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Horwitz and Wakefield (2007) have released what may prove to be a highly influencial book titled The Loss of Sadness: How Psychiatry Transformed Normal Sorrow Into Depressive Disorder. The title implies that psychiatry transformed sadness into depression. It's an unfortunate catchy title that misleads the uninformed reader. Instead, the book explores in a scholarly way a fundamental principle upon which The Diagnostic and Statistical Manual (DSM) was developed. A review of Horwitz and Wakefield (2007) by Andreea L. Seritan appeared in Am J Psychiatry 164 (11): 1764.
"The central thesis of this book is a persuasive argument that contemporary psychiatry confuses normal sadness with depressive mental disorder because it ignores the relationship between symptoms and the context from which they emerge. Although he remains cautious about the possibility of incorporating situational context into diagnostic criteria, Dr. Spitzer encourages psychiatrists to place this issue on the agenda for the upcoming formulation of DSM-V. The book's title is a reminder of the central role of loss as a potentially severe life stressor leading to depression, as well as of how modern psychiatry is being blindsided into extrapolating most states of sadness into depression.
In the first chapter, "The Concept of Depression," Drs. Horwitz and Wakefield address the move toward using descriptive criteria in diagnosing mental illness. In response to criticisms during the 1960s and 1970s about the lack of reliability of psychiatric diagnoses, DSM-III started using lists of symptoms to establish clear definitions for each disorder. The authors argue that this approach, while greatly increasing diagnostic reliability, has created new validity problems (p. 8). In the definition of major depressive disorder, DSM-III "fails to take into account the context of the symptoms and thus fails to exclude from the disorder category intense sadness, other than in reaction to death of a loved one, that arises from the way human beings naturally respond to major losses" (p. 14).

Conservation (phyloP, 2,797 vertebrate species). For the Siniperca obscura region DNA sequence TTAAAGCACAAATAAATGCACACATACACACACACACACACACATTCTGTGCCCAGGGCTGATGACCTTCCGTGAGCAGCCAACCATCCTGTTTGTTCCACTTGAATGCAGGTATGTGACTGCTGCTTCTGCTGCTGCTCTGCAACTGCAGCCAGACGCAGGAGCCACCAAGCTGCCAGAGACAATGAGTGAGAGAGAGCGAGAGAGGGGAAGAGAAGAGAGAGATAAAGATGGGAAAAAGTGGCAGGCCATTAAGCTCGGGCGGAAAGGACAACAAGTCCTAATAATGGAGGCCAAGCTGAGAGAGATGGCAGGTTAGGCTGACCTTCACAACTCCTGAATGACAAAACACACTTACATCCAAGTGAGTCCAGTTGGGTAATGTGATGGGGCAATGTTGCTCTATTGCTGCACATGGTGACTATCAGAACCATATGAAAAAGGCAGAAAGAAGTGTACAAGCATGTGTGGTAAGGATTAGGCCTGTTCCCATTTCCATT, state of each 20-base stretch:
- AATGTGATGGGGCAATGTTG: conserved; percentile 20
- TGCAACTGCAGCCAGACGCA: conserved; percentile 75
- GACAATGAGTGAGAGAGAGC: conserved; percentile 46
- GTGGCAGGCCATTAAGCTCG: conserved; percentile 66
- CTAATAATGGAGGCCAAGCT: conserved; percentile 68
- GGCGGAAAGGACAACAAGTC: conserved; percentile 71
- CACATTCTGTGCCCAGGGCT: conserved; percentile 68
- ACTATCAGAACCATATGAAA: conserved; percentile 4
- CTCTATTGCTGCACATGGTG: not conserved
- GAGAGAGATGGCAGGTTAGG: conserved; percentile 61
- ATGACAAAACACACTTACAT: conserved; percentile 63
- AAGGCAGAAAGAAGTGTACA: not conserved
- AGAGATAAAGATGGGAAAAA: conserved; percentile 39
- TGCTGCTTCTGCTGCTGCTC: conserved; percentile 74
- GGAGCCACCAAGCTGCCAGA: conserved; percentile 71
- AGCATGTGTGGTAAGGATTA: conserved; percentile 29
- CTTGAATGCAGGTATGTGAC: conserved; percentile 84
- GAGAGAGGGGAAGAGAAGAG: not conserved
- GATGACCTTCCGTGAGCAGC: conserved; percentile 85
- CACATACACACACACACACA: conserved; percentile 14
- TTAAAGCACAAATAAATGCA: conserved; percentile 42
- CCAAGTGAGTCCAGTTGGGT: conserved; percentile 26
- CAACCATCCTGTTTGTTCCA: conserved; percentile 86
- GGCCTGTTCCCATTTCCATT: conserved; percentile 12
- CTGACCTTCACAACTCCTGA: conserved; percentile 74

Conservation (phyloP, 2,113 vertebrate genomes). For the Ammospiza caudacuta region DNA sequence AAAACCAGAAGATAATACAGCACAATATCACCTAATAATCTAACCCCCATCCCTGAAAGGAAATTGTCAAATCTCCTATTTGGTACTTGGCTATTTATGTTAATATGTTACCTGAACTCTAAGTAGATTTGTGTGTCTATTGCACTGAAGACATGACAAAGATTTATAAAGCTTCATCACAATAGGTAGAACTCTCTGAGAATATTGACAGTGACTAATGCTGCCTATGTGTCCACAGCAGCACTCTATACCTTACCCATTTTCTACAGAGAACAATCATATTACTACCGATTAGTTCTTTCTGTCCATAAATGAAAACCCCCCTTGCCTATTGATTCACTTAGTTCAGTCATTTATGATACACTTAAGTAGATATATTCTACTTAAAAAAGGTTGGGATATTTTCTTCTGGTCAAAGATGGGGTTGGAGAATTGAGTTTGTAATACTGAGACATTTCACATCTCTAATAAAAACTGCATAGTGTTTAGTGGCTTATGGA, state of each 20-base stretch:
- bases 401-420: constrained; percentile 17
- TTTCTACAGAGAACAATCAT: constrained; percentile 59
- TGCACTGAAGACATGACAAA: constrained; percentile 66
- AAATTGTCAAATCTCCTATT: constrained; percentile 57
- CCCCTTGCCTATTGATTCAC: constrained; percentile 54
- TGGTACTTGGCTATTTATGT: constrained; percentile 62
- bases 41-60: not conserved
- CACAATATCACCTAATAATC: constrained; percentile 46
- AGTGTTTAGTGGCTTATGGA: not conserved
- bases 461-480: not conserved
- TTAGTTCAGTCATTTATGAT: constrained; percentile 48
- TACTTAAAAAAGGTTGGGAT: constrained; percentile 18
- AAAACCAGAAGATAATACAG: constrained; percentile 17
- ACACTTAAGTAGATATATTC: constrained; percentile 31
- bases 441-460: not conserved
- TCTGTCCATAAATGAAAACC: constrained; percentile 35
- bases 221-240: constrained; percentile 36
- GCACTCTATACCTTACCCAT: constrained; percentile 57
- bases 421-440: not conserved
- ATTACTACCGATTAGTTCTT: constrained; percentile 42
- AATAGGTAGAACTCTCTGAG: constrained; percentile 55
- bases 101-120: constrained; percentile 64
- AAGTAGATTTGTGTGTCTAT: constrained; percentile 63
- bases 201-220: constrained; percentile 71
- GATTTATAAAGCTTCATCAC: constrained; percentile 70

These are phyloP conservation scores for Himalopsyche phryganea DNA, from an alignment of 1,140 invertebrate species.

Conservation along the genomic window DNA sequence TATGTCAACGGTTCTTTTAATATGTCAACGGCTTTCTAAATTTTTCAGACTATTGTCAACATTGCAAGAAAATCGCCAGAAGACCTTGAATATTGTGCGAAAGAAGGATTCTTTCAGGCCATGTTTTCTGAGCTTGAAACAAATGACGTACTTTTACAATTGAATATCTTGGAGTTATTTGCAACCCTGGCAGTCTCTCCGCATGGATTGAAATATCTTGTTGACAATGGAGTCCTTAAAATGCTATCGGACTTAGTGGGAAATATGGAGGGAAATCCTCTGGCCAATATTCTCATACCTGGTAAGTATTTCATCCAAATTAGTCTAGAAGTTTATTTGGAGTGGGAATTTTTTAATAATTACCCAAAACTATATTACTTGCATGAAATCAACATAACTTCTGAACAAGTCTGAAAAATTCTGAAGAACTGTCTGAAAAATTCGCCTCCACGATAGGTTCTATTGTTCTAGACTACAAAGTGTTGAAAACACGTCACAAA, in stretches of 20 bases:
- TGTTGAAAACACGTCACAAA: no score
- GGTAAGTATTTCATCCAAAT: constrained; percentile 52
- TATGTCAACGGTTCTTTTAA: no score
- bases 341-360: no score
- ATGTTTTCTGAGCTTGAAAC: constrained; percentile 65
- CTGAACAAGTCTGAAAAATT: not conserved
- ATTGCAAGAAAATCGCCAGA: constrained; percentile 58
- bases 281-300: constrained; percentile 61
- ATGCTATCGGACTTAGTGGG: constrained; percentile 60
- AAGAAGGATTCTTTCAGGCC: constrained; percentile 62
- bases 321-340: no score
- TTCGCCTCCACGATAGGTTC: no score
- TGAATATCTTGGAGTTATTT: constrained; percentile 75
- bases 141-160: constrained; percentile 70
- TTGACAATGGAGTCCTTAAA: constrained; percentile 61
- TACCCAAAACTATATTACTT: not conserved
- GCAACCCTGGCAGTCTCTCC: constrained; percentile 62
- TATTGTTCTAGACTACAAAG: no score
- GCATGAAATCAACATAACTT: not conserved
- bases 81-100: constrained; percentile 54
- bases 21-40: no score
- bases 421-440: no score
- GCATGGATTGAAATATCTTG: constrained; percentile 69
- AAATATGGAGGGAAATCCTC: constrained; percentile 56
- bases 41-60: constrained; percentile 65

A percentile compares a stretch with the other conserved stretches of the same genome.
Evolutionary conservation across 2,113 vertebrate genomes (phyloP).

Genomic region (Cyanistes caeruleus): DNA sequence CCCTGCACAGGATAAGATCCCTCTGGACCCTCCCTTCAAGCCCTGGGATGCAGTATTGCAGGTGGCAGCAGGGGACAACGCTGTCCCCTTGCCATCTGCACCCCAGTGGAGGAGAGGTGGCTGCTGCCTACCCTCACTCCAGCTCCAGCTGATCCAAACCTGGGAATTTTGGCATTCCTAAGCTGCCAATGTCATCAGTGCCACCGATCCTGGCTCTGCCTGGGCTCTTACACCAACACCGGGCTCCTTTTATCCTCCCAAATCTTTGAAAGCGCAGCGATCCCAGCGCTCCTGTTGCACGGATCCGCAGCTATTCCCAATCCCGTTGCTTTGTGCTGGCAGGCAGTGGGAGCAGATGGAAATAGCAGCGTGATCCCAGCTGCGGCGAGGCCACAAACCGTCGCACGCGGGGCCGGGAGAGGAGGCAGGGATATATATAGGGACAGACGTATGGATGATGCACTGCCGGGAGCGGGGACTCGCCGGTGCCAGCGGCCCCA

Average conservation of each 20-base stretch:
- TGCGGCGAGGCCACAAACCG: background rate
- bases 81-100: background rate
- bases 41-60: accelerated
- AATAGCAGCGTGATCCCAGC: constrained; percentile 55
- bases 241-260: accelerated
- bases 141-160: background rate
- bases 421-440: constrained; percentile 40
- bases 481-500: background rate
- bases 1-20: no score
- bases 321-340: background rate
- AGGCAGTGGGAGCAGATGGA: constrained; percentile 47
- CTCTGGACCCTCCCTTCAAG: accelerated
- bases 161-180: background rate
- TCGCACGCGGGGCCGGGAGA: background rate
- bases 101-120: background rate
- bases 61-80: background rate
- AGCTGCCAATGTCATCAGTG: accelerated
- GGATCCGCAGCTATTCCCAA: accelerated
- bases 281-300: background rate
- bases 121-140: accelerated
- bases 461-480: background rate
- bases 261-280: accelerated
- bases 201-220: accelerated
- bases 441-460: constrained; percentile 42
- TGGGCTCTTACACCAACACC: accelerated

We only have one life to live. I think we'd all agree that we want to live a happy life, one that has meaning, and fulfills us. We want:
- productive activity that challlenges us, engages our skills and teaches us new ones,
- a life that is enriched by relationships and accomplishments with which we can be proud,
- a life without regrets or worries,
- to live our life fully,
- to maximize our potential,
- to produce a legacy that benefits those that will survive us and we can look back on with pride.
And we want to do all this while feeling healthy and safe.
How many of us succeed? Thats hard to say. We all know people who claim to have a life like this, and we certainly know people who will recount their regrets on request.
You might notice that having it all, all the time, may be impossible. Some of us might conjure up some old sayings like:
- "You can't have your cake and eat it too."
- "You can't always get what you want."
But how to do we make sure we get what we need when we need it most?
I have over 30 years experience providing counseling to a wide variety of adults including many persons with long standing, complex, and difficult problems that haven't responded well to treatment. I have extensive experience with the broadest diversity in treating depression, anxiety, relationship difficulties, recovery from child and/or domestic abuse, crime survivors, including sexual abuse and rape. There are several ways you can work with me.
You can now learn to Live Emotionally Free, Mindfully Aware and Totally Centered! After 30 years of experience providing mental health services, I have discovered six key concepts to a healthy life. Let me show you how to live the kind of life many of us only dream about, a life of passion about what is important. Let me show you the way through Full Impact Living!℠
- I provide counseling at Nuview Psychological Services in Stillwater, MN where I have Saturday hours. I accept most insurances.
- Send me a brief email inquiry and we can negotiate what service might be helpful. You can ensure your email will remain private by using a free secure encrypted account at hushmail.com. Address your email to davemsw[at]4securemail[dot]com or click here for secure email to me. Your confidentiality is ensured by encryption of both the content and Internet links. Or call 763-250-1231, but don't leave a voice mail with confidential information.
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